Requires summer rainfall of 500 mm over 3 months but grows best between 700 and 1,500 mm AAR.  Drought tolerant and will survive in years which have only 400 mm rainfall and a dry season of 5‒6 months or longer even if heavily grazed.  Some tolerance of short term flooding but not prolonged inundation or waterlogging .


Butterfly pea is essentially a plant of the humid and subhumid tropical lowlands at elevations from sea level to around 1,600 m asl. However, it will produce warm (wet) season growth up to 2,000 m in equatorial Africa, and at latitudes as high as 26º S.  Tolerates average daily temperatures down to 15 ºC but not suited to districts with severe or frequent frosts.  In areas with very cold winters and hot summers, it is grown as an annual.  Production is limited more by low average daily temperatures or a short growing season than by light or even heavy frosts. Will regrow from stems following light frost or from the plant base after heavy frost.  Regeneration after frost is more likely where there are established mature woody plants.


Normally grown in full sunlight but moderately shade-tolerant, being used as a cover crop in coconut plantations and under rubber.

Reproductive development

Flowers can develop in 4‒6 weeks after sowing and plants continue to flower while temperature and moisture are adequate.  Flowering can occur throughout the year given sufficient soil moisture and frost-free conditions.  Of 58 accessions sown in January at 19º S, first flowering occurred 7‒11 weeks after sowing.  Subsequent flowering events overlapped pod set and fill.  Mature plants flower in summer and continue through to autumn.  Predominantly self-fertile but with some out-crossing.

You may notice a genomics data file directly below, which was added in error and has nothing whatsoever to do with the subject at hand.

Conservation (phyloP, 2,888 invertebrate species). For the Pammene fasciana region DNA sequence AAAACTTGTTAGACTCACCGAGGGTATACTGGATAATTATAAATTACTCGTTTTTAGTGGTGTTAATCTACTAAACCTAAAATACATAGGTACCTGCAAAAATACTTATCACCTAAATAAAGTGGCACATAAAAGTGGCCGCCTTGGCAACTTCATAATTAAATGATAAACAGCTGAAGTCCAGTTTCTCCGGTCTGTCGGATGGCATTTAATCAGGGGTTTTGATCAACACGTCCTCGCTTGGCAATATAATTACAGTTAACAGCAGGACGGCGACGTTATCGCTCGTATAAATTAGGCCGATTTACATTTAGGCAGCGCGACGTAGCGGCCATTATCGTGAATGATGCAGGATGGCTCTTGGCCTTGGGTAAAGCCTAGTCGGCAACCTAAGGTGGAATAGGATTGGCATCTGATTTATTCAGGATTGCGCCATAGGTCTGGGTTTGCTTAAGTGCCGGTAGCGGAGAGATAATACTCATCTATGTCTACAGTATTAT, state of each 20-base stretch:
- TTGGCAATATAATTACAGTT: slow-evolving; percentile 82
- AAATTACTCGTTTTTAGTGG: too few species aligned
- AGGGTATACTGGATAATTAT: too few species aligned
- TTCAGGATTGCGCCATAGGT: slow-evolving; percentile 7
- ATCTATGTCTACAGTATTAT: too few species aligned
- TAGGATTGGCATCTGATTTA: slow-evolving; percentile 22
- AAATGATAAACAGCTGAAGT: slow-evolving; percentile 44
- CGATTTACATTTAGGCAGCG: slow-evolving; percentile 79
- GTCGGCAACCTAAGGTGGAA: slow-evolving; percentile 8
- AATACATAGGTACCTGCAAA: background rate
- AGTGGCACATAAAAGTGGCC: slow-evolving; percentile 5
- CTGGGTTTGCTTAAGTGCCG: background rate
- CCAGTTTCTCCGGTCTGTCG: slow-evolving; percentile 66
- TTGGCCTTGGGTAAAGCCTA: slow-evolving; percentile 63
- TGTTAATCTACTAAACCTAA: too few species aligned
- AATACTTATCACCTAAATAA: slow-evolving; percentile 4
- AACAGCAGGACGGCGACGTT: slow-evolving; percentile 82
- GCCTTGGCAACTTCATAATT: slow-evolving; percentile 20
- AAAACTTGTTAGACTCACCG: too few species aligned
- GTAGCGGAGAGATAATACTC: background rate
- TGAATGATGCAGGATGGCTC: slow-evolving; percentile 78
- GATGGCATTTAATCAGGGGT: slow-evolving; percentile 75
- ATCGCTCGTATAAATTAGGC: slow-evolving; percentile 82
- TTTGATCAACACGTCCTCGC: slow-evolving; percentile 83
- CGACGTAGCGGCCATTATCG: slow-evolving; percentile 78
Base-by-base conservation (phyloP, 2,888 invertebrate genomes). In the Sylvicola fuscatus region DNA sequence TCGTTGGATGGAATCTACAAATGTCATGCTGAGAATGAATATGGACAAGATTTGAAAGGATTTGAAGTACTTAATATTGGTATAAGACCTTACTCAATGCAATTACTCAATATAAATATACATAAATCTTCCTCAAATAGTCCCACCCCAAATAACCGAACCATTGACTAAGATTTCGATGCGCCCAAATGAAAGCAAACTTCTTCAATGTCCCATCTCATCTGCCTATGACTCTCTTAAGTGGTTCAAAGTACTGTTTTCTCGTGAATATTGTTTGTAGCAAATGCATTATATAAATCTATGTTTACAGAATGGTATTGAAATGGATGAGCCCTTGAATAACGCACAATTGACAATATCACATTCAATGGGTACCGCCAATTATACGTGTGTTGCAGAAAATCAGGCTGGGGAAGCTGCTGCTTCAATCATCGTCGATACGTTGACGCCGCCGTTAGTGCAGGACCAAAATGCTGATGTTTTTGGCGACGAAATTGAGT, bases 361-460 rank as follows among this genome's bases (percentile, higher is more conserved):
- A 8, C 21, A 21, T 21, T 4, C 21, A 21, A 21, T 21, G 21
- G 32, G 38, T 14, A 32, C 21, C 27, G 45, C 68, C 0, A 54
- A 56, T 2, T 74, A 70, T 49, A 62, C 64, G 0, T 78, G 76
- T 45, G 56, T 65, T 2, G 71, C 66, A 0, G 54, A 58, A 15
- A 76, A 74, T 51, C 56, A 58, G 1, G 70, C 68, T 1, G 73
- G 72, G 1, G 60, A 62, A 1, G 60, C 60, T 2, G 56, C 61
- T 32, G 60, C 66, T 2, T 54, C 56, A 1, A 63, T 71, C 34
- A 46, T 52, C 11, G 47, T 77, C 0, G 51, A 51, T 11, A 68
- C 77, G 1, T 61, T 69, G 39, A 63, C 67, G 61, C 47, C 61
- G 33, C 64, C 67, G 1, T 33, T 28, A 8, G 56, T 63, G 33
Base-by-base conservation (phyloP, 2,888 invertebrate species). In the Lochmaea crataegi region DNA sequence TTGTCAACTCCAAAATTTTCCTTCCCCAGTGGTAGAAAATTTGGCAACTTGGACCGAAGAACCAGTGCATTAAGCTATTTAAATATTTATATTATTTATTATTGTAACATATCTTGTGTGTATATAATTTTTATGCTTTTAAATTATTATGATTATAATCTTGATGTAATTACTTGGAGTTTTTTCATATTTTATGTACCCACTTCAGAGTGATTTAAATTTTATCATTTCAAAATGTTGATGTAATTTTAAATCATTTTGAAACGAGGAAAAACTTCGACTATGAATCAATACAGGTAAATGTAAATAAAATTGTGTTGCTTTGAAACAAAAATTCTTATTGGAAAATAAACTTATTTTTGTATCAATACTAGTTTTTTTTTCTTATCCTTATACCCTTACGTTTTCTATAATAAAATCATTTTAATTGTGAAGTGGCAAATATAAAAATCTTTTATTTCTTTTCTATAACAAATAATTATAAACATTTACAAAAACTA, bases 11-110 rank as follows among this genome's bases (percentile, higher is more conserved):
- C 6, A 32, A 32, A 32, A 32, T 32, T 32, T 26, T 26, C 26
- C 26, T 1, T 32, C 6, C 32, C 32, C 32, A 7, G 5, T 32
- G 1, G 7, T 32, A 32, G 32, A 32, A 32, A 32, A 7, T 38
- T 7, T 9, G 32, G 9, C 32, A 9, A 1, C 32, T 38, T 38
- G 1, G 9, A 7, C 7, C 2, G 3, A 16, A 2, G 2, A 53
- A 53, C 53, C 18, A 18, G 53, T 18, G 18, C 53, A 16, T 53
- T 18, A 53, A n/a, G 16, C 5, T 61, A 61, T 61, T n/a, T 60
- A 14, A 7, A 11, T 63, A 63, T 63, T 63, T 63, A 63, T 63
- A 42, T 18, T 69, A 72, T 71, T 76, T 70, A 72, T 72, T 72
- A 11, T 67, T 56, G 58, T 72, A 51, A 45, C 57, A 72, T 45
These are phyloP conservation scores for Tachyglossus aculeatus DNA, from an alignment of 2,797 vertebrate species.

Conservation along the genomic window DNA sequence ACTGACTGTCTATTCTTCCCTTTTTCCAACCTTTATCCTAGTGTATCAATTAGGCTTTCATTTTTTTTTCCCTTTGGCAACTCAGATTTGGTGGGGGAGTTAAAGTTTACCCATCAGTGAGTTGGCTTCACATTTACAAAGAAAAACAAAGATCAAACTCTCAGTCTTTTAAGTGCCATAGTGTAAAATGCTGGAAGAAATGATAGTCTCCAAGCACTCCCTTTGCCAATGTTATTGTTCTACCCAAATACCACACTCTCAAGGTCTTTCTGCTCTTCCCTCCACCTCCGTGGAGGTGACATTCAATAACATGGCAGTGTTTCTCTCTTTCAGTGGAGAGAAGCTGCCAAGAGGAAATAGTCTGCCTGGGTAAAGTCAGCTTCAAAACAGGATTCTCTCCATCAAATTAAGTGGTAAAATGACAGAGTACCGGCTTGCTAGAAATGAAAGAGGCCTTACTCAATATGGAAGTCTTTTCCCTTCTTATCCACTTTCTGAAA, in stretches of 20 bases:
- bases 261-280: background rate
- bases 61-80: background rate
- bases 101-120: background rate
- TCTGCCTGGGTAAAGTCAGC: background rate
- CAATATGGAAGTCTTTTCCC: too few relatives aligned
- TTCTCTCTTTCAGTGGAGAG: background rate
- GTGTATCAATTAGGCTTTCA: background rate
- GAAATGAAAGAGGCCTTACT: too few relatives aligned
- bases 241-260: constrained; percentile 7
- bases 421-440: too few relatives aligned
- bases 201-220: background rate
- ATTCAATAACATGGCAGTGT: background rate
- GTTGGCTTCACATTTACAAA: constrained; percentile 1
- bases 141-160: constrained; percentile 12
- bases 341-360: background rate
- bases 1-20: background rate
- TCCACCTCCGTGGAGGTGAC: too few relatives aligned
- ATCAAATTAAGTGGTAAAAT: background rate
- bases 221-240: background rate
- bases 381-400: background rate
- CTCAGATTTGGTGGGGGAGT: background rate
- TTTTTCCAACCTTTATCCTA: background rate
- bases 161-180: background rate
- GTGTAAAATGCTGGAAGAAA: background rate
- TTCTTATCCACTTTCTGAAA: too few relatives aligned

Tolerant of heavy rotational grazing, but not constant heavy defoliation.  Frequent trampling by cattle will damage the stems.  Growing tips and axils of stems must be left to develop new leaves.  Because of its high palatability it is better managed as short-term pasture under rotational grazing.  Optimum cutting interval of 56 days at heights of 5 or 10 cm for total yield of DM and protein.
It has persisted for 14 years and spread under heavy dry season grazing in infertile vertisols in northwestern Queensland, Australia.  For persistence, must be allowed to set seed.  In protein bank, cattle should be allowed to graze for only 2‒3 hours each day.


Temperature and duration of the fire (governed by fuel load, air temperature, soil moisture and wind) will largely determine survival of butterfly pea after fire.  A hot fire has the ability to kill plants completely.  Cooler fires may kill some stems, or all above ground material, in which case the plant may reshoot from surviving stems or from the plant base.  Fire destroys litter, reduces cover and opens the canopy to light, which can increase the germination and establishment of both weeds and butterfly pea seedlings.


Guidelines for establishment and management of sown forages.


Best  results are achieved by planting into soil moisture (2‒6 cm), in narrow rows (15‒50 cm apart) at about 2‒4 kg/ha for long-term pastures and about 6 kg/ha for short-term pastures to achieve plant densities of 5‒10 plants/m².  Excellent results can be achieved when sown as  a crop using conventional planters and presswheels to achieve good soil/seed contact.